Top Ten

June 29, 2015

ON commits $97 M over three years for FNMI education

Ontario has announced $97 M over the next three years to support access to postsecondary education and training opportunities for First Nations, Métis, and Inuit learners. $5 M of the funds will be used to support the nine Aboriginal-owned learning institutions in the province. As well, the Aboriginal Student Bursary Fund and Indspire will each receive $1.5 M next year to support Indigenous students in financial need. ON also released an update on its Aboriginal Postsecondary Education and Training Policy Framework, highlighting a series of goals and early success stories. The Framework was implemented in 2011 to direct improvements to Aboriginal education policies and practices. ON News Release | Framework Report

$5.4 M partnership between uAlberta and Alberta Cancer Foundation

The University of Alberta and the Alberta Cancer Foundation have announced a $5.4 M research partnership to develop a molecular approach to fighting cancer. The Foundation will contribute $2.4 M and the Li Ka Shing Institute of Applied Virology will contribute $3 M. Research Assistant Professor Khaled Barakat will lead the “dream team” of researchers. “This partnership with the University of Alberta and Li Ka Shing Institute will allow researchers to look at novel ways of treating cancer, where they target the immune system rather than the tumour itself,” said Alberta Cancer Foundation CEO Myka Osinchuk. Edmonton Journal | uAlberta Release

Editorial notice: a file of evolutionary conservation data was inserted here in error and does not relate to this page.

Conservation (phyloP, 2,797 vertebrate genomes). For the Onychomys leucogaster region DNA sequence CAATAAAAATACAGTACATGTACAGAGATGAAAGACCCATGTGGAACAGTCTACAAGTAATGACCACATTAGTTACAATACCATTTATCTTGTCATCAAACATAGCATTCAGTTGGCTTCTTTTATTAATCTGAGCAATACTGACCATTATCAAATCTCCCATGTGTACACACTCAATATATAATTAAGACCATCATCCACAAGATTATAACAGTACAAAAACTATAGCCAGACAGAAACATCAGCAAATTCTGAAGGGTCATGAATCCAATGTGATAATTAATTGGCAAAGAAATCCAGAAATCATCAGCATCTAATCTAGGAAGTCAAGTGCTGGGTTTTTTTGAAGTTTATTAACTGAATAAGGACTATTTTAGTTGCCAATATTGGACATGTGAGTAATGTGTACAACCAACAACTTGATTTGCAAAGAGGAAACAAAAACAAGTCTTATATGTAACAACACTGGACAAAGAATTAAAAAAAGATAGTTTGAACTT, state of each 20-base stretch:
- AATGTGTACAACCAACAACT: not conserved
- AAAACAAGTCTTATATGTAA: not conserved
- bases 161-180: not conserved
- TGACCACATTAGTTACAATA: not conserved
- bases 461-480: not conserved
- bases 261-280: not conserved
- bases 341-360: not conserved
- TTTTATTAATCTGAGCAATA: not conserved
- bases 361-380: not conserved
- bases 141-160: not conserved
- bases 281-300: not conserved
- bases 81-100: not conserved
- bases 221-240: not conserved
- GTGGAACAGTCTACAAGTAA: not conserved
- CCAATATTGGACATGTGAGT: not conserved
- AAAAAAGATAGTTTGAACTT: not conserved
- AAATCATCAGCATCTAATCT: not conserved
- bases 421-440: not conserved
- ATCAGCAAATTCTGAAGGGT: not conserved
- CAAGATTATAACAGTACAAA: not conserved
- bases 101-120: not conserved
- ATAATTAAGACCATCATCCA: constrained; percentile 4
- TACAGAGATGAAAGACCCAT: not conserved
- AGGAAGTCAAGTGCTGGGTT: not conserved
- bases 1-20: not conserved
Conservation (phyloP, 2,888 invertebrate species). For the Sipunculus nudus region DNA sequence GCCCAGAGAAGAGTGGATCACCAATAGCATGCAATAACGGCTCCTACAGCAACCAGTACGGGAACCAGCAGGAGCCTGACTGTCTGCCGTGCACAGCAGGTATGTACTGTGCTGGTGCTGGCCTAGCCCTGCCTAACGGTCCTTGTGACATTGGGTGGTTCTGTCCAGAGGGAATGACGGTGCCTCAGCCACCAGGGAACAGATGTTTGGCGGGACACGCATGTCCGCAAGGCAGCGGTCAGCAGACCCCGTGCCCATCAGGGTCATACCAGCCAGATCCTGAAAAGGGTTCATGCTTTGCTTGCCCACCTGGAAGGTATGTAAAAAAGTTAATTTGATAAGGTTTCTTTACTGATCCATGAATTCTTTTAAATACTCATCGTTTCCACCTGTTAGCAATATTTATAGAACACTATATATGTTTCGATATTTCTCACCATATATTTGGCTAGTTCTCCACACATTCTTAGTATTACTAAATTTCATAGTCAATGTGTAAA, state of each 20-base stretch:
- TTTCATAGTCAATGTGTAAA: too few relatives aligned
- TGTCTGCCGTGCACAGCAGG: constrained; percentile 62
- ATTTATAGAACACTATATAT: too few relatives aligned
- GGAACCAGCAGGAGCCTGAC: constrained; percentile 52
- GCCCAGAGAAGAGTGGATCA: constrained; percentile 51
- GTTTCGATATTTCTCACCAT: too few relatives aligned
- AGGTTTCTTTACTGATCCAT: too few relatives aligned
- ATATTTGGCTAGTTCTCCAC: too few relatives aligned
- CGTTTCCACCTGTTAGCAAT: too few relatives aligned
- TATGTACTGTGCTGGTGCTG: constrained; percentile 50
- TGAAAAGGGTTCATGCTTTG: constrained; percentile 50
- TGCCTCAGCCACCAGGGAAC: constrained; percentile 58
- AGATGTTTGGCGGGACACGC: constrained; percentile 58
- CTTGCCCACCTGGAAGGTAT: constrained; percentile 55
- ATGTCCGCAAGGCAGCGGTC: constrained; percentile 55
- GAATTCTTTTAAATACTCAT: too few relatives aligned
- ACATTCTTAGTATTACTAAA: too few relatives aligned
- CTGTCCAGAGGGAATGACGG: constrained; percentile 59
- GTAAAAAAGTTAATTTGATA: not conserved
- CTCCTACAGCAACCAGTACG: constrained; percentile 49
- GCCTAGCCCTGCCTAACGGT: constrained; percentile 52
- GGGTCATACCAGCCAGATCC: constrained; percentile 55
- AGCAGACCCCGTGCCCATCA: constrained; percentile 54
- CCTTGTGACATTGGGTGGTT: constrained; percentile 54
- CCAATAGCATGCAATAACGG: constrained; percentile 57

Illegal student housing an issue in Winnipeg

The City of Winnipeg is dealing with a number of cases of illegal student housing and has released a report that assesses the situation and provides examples from other jurisdictions. Residents have been complaining of single-family dwellings being converted into illegal rooming houses and, according to city councillor Janice Lukes, the problem is getting worse, especially around the University of Manitoba. The city hopes to work with uManitoba to address known housing shortages on campus, and will use the new report to inform possible solutions. Lukes said she plans to hold a community open house in September to discuss options and get guidance from residents. CBC | Winnipeg Free Press | Full Report

Indigenous content to be added to business and nursing curriculum at UBC campuses

UBC’s Sauder School of Business and UBC Okanagan’s School of Nursing are both introducing Indigenous content into curriculum. Sauder has recently hired adjunct professor Amie Wolf, who will develop First Nations programming as part of a larger effort in the business school to focus on values, ethics, and social responsibility. Wolf and other Sauder officials said that Indigenous awareness is crucial to the development of modern business students. Likewise, UBCO revealed new curriculum this week that teaches nursing students how to deliver culturally respectful treatment to First Nations patients. Both of these initiatives are in alignment with recommendations from the recent report from the Truth and Reconciliation Commission (TRC). Vancouver Sun | CBC

Linamar pledges $0.5 M to Conestoga for scholarship, job placement program

Guelph-based auto parts manufacturer Linamar Corp has pledged $0.5 M over five years to create a unique scholarship program for students entering Conestoga College’s Mechanical Technician – General Machinist two-year diploma program. Six students per year will have roughly half the cost of their program covered for the first year, with the possibility of renewal for the second. Upon successful completion, graduates will be offered full-time employment at Linamar. “Skilled trades people are quite simply the cornerstone to success in our business,” said Linamar CEO Linda Hasenfratz. “This partnership will allow us to encourage our smartest and most innovative young people into a career in manufacturing to our mutual benefit.” CBC | CTV News | Waterloo Record | Conestoga News